Logic Pro X: Sculpture overview

Sculpture overview

This section contains key information and concepts that you need to understand before looking at Sculpture features and parameters. If you’re new to synthesizers, it might be best to start off with Synthesizer basics overview, which will introduce you to the terminology and give you an overview of different synthesis methods and how they work.

Sculpture is a synthesizer that generates sounds by simulating the physical properties of a vibrating string. This approach to tone generation is called component modeling. It enables you to create a virtual model of an acoustic instrument, such as a violin or cello. Components such as the length of the neck, the material the instrument is made of—wood or metal, for example—the diameter, tension, and material of the strings—nylon or steel, for example—and the size of the instrument body can be modeled.

In addition to the physical properties of the instrument, you can determine how and where it is played—softly bowed, or plucked, on top of a mountain, or under the sea. Other aspects such as finger noise and vibrato can also be emulated. You can even hit your virtual instrument strings with a stick, or emulate dropping a coin onto the bridge.

Sculpture is not limited to recreating real-world instruments. You are free to combine components in any way, leading to bizarre hybrids such as a six-foot-long guitar with a bronze bell for a body—played with a felt hammer.

You can also create more traditional synthesizer tones in Sculpture. These benefit from the modeling process itself, which tends to add a level of richness and an organic quality to sounds. The end results are lush, warm pads, deep and round synthesizer basses, and powerful lead sounds. If you need to create an endlessly evolving texture for a film soundtrack, or a spaceship takeoff sound, Sculpture is the perfect instrument for the job.

Like a real instrument, Sculpture generates sounds by using an object, such as a fingertip, wind, drumstick, or violin bow, to stimulate another object, such as a guitar string or reed.

Note: For clarity, the stimulated object is always referred to as the string.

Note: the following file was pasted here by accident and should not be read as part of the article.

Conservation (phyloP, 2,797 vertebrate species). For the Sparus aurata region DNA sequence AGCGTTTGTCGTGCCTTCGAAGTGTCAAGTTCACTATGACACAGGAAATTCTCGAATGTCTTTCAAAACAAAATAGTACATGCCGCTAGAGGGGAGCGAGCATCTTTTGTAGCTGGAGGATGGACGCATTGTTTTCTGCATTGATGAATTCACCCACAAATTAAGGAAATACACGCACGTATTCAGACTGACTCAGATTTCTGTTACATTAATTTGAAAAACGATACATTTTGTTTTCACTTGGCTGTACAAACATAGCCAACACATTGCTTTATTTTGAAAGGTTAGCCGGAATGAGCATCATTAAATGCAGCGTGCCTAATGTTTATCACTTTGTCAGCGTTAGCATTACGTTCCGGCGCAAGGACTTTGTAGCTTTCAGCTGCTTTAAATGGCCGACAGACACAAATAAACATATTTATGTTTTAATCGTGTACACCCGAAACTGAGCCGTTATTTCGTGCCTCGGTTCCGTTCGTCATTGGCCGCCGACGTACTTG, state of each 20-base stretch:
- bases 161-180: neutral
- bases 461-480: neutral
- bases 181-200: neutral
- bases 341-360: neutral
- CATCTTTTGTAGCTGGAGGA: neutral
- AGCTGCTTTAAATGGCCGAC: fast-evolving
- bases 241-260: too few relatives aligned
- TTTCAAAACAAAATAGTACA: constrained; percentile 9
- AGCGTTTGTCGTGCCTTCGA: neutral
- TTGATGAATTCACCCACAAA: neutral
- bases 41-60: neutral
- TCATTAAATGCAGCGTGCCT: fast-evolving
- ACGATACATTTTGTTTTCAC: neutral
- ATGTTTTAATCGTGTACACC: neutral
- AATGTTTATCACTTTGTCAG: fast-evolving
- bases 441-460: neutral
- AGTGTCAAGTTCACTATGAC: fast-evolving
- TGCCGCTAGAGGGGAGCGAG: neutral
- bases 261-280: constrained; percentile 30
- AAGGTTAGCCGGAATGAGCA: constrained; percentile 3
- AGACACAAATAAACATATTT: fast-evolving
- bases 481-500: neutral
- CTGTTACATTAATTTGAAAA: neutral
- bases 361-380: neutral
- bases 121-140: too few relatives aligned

As with a real instrument, the sound consists of multiple elements. It’s not only the string that is responsible for the tonal color, but also the objects that stimulate or otherwise affect the string, and therefore the sound.

For example, imagine a steel-stringed guitar that is alternately strummed with your thumb and then picked strongly with your fingers. Changing to nylon strings, or 12 strings, would significantly change the tone. Now imagine the impact of pressing the strings down onto the fretboard, which not only changes the chord but also momentarily bends the strings, and therefore their pitch. Other aspects to consider are the size and material of the guitar body and how they influence the resonant characteristics of your sound. Further elements, such as the size or type of sound hole—round or F-shaped—the finger noise on the strings, and the medium that the guitar is played in, also have roles to play in the overall sound that you produce.

Sculpture enables you to virtually model the physical consistency and behavior of all components involved—hence component modeling synthesis.

Figure. Diagram showing the signal flow of the core synthesis engine.

This figure shows the signal flow of the core Sculpture synthesis engine.

Following the stimulation of the string by various objects, the vibration of the string is captured by two movable pickups—you can view these as being similar, in concept and operation, to the electromagnetic pickups found on guitars, electric pianos, or clavinets.

The pickups send the signal to the ADSR-equipped amplitude stage, a Waveshaper module, and a multimode filter. These all serve to sculpt your sound.

Note: All elements described above exist on a per voice basis.

The sum of all voice signals can then be sent to an EQ-like module (the Body EQ), which simulates the spectral shape/body response of your instrument, and then processed by an integrated delay effect. The resulting signal is then fed to a level limiter section.

A vast number of modulation sources are also available, from tempo-synced LFOs to jitter generators and recordable envelopes. These can control the string and object properties, the filter, and other parameters. You can even modulate other modulation sources.

A recordable morph function also allows for smooth or abrupt transitions between up to five morph points. A morph point is essentially a collection of parameter settings at a given moment in time.

Important: The interaction between various sections of the component modeling synthesis engine is more dynamic and more tightly intertwined than that of other synthesis methods. This can lead to some truly unique sounds, but sometimes even a small parameter change can deliver dramatically different, and unexpected, results. Sculpture requires a more measured approach to sound creation than a traditional synthesizer design. Refer to the flowchart while learning the interface and programming.

Sculpture is a performance-oriented synthesizer that benefits from the use of controllers, modulations, and different playing techniques. Take time to experiment with all available controls and parameters when you initially audition some of the supplied sounds, and when you create new ones of your own.

Several tutorial sections will help you learn about creating sounds with Sculpture.

Sculpture is an instrument that requires some investment of your time, but it can reward you with beautifully warm and organic sounds, evolving soundscapes—or a harsh and metallic “Hell’s Bells” patch, if required. Don’t be afraid to experiment; that’s what Sculpture was created to do.

Published Date: Aug 9, 2018
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